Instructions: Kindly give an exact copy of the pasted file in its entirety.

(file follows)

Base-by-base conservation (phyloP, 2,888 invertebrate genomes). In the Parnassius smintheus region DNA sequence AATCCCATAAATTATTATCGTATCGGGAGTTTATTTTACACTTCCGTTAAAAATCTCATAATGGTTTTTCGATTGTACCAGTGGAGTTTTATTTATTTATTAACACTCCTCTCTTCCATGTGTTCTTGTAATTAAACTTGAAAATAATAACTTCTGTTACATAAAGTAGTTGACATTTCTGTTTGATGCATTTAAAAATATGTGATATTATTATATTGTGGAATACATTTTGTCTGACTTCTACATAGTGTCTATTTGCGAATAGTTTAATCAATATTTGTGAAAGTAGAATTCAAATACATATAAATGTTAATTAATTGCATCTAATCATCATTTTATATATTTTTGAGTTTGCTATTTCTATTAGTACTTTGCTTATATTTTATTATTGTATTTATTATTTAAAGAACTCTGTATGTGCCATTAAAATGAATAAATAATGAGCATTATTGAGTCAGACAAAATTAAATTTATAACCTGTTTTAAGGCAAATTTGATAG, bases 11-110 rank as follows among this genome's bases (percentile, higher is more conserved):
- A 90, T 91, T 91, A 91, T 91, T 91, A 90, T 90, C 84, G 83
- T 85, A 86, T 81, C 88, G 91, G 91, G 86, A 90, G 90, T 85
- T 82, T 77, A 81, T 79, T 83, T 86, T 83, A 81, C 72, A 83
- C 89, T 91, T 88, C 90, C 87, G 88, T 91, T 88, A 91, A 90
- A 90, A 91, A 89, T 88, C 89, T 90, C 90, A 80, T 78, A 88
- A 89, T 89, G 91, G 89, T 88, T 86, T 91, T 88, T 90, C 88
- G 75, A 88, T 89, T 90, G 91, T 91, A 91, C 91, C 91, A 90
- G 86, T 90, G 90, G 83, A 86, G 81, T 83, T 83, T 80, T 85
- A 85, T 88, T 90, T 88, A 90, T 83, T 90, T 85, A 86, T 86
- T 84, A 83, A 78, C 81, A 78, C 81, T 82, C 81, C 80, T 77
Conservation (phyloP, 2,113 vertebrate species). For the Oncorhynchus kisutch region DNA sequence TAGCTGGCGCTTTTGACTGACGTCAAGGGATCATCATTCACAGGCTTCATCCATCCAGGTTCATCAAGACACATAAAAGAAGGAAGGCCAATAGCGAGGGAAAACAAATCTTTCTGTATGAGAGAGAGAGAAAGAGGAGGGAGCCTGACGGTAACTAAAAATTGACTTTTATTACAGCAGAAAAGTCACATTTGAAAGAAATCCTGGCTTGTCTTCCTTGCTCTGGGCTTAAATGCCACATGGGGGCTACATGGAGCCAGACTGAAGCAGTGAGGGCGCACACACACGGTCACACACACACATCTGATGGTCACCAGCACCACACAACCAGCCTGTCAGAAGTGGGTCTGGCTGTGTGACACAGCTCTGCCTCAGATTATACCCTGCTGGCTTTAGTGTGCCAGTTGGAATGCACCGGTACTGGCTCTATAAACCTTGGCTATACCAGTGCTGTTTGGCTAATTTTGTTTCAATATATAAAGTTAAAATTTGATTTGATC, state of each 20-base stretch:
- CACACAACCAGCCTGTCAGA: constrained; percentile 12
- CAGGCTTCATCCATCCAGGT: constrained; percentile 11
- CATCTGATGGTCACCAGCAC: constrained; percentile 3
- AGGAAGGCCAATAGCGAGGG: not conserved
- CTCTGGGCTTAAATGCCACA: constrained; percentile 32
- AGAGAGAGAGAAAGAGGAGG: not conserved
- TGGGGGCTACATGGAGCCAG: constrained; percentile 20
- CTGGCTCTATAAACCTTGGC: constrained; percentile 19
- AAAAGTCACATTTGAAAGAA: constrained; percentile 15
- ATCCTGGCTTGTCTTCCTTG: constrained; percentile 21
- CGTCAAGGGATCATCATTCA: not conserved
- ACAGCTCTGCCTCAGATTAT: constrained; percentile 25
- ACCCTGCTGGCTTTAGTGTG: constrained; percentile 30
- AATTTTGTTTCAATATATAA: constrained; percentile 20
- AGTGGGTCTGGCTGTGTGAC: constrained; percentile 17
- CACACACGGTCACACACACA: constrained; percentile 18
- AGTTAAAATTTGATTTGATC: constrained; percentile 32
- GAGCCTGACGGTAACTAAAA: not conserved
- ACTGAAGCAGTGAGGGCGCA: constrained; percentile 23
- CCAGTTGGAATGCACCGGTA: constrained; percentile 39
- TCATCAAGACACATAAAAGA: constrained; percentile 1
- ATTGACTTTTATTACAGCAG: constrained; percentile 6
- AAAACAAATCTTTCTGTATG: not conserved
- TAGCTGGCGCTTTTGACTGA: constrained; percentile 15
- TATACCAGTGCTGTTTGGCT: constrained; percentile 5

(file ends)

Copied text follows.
Base-by-base conservation (phyloP, 2,888 invertebrate genomes). In the Parnassius smintheus region DNA sequence AATCCCATAAATTATTATCGTATCGGGAGTTTATTTTACACTTCCGTTAAAAATCTCATAATGGTTTTTCGATTGTACCAGTGGAGTTTTATTTATTTATTAACACTCCTCTCTTCCATGTGTTCTTGTAATTAAACTTGAAAATAATAACTTCTGTTACATAAAGTAGTTGACATTTCTGTTTGATGCATTTAAAAATATGTGATATTATTATATTGTGGAATACATTTTGTCTGACTTCTACATAGTGTCTATTTGCGAATAGTTTAATCAATATTTGTGAAAGTAGAATTCAAATACATATAAATGTTAATTAATTGCATCTAATCATCATTTTATATATTTTTGAGTTTGCTATTTCTATTAGTACTTTGCTTATATTTTATTATTGTATTTATTATTTAAAGAACTCTGTATGTGCCATTAAAATGAATAAATAATGAGCATTATTGAGTCAGACAAAATTAAATTTATAACCTGTTTTAAGGCAAATTTGATAG, bases 11-110 rank as follows among this genome's bases (percentile, higher is more conserved):
- A 90, T 91, T 91, A 91, T 91, T 91, A 90, T 90, C 84, G 83
- T 85, A 86, T 81, C 88, G 91, G 91, G 86, A 90, G 90, T 85
- T 82, T 77, A 81, T 79, T 83, T 86, T 83, A 81, C 72, A 83
- C 89, T 91, T 88, C 90, C 87, G 88, T 91, T 88, A 91, A 90
- A 90, A 91, A 89, T 88, C 89, T 90, C 90, A 80, T 78, A 88
- A 89, T 89, G 91, G 89, T 88, T 86, T 91, T 88, T 90, C 88
- G 75, A 88, T 89, T 90, G 91, T 91, A 91, C 91, C 91, A 90
- G 86, T 90, G 90, G 83, A 86, G 81, T 83, T 83, T 80, T 85
- A 85, T 88, T 90, T 88, A 90, T 83, T 90, T 85, A 86, T 86
- T 84, A 83, A 78, C 81, A 78, C 81, T 82, C 81, C 80, T 77
Conservation (phyloP, 2,113 vertebrate species). For the Oncorhynchus kisutch region DNA sequence TAGCTGGCGCTTTTGACTGACGTCAAGGGATCATCATTCACAGGCTTCATCCATCCAGGTTCATCAAGACACATAAAAGAAGGAAGGCCAATAGCGAGGGAAAACAAATCTTTCTGTATGAGAGAGAGAGAAAGAGGAGGGAGCCTGACGGTAACTAAAAATTGACTTTTATTACAGCAGAAAAGTCACATTTGAAAGAAATCCTGGCTTGTCTTCCTTGCTCTGGGCTTAAATGCCACATGGGGGCTACATGGAGCCAGACTGAAGCAGTGAGGGCGCACACACACGGTCACACACACACATCTGATGGTCACCAGCACCACACAACCAGCCTGTCAGAAGTGGGTCTGGCTGTGTGACACAGCTCTGCCTCAGATTATACCCTGCTGGCTTTAGTGTGCCAGTTGGAATGCACCGGTACTGGCTCTATAAACCTTGGCTATACCAGTGCTGTTTGGCTAATTTTGTTTCAATATATAAAGTTAAAATTTGATTTGATC, state of each 20-base stretch:
- CACACAACCAGCCTGTCAGA: constrained; percentile 12
- CAGGCTTCATCCATCCAGGT: constrained; percentile 11
- CATCTGATGGTCACCAGCAC: constrained; percentile 3
- AGGAAGGCCAATAGCGAGGG: not conserved
- CTCTGGGCTTAAATGCCACA: constrained; percentile 32
- AGAGAGAGAGAAAGAGGAGG: not conserved
- TGGGGGCTACATGGAGCCAG: constrained; percentile 20
- CTGGCTCTATAAACCTTGGC: constrained; percentile 19
- AAAAGTCACATTTGAAAGAA: constrained; percentile 15
- ATCCTGGCTTGTCTTCCTTG: constrained; percentile 21
- CGTCAAGGGATCATCATTCA: not conserved
- ACAGCTCTGCCTCAGATTAT: constrained; percentile 25
- ACCCTGCTGGCTTTAGTGTG: constrained; percentile 30
- AATTTTGTTTCAATATATAA: constrained; percentile 20
- AGTGGGTCTGGCTGTGTGAC: constrained; percentile 17
- CACACACGGTCACACACACA: constrained; percentile 18
- AGTTAAAATTTGATTTGATC: constrained; percentile 32
- GAGCCTGACGGTAACTAAAA: not conserved
- ACTGAAGCAGTGAGGGCGCA: constrained; percentile 23
- CCAGTTGGAATGCACCGGTA: constrained; percentile 39
- TCATCAAGACACATAAAAGA: constrained; percentile 1
- ATTGACTTTTATTACAGCAG: constrained; percentile 6
- AAAACAAATCTTTCTGTATG: not conserved
- TAGCTGGCGCTTTTGACTGA: constrained; percentile 15
- TATACCAGTGCTGTTTGGCT: constrained; percentile 5